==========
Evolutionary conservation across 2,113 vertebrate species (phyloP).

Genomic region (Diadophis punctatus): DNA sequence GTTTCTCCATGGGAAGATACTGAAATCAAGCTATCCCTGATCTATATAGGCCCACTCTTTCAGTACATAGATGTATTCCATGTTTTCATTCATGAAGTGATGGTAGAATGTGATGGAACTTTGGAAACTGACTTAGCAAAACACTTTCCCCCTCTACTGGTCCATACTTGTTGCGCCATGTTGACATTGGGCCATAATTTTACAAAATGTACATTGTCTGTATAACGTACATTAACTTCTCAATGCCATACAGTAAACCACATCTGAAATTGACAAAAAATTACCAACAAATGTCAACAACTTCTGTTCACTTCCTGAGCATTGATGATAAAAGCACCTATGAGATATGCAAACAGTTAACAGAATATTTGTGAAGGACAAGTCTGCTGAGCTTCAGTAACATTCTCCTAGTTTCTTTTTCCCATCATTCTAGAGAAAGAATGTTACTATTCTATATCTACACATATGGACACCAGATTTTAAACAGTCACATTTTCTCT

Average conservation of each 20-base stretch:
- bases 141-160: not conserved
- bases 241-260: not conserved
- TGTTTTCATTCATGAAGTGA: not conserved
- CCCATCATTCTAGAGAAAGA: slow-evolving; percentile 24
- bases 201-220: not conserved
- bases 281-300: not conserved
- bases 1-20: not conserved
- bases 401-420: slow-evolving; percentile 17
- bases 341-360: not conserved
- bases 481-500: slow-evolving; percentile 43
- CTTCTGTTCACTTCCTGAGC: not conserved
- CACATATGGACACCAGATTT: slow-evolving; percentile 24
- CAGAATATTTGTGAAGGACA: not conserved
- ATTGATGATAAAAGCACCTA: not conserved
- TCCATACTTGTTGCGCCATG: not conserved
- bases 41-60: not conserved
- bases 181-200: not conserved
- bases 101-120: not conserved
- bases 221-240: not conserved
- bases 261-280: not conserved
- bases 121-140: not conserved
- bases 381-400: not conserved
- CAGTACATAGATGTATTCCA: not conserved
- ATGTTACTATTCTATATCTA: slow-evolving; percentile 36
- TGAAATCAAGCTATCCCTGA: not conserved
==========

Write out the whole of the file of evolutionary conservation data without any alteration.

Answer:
Evolutionary conservation across 2,113 vertebrate species (phyloP).

Genomic region (Diadophis punctatus): DNA sequence GTTTCTCCATGGGAAGATACTGAAATCAAGCTATCCCTGATCTATATAGGCCCACTCTTTCAGTACATAGATGTATTCCATGTTTTCATTCATGAAGTGATGGTAGAATGTGATGGAACTTTGGAAACTGACTTAGCAAAACACTTTCCCCCTCTACTGGTCCATACTTGTTGCGCCATGTTGACATTGGGCCATAATTTTACAAAATGTACATTGTCTGTATAACGTACATTAACTTCTCAATGCCATACAGTAAACCACATCTGAAATTGACAAAAAATTACCAACAAATGTCAACAACTTCTGTTCACTTCCTGAGCATTGATGATAAAAGCACCTATGAGATATGCAAACAGTTAACAGAATATTTGTGAAGGACAAGTCTGCTGAGCTTCAGTAACATTCTCCTAGTTTCTTTTTCCCATCATTCTAGAGAAAGAATGTTACTATTCTATATCTACACATATGGACACCAGATTTTAAACAGTCACATTTTCTCT

Average conservation of each 20-base stretch:
- bases 141-160: not conserved
- bases 241-260: not conserved
- TGTTTTCATTCATGAAGTGA: not conserved
- CCCATCATTCTAGAGAAAGA: slow-evolving; percentile 24
- bases 201-220: not conserved
- bases 281-300: not conserved
- bases 1-20: not conserved
- bases 401-420: slow-evolving; percentile 17
- bases 341-360: not conserved
- bases 481-500: slow-evolving; percentile 43
- CTTCTGTTCACTTCCTGAGC: not conserved
- CACATATGGACACCAGATTT: slow-evolving; percentile 24
- CAGAATATTTGTGAAGGACA: not conserved
- ATTGATGATAAAAGCACCTA: not conserved
- TCCATACTTGTTGCGCCATG: not conserved
- bases 41-60: not conserved
- bases 181-200: not conserved
- bases 101-120: not conserved
- bases 221-240: not conserved
- bases 261-280: not conserved
- bases 121-140: not conserved
- bases 381-400: not conserved
- CAGTACATAGATGTATTCCA: not conserved
- ATGTTACTATTCTATATCTA: slow-evolving; percentile 36
- TGAAATCAAGCTATCCCTGA: not conserved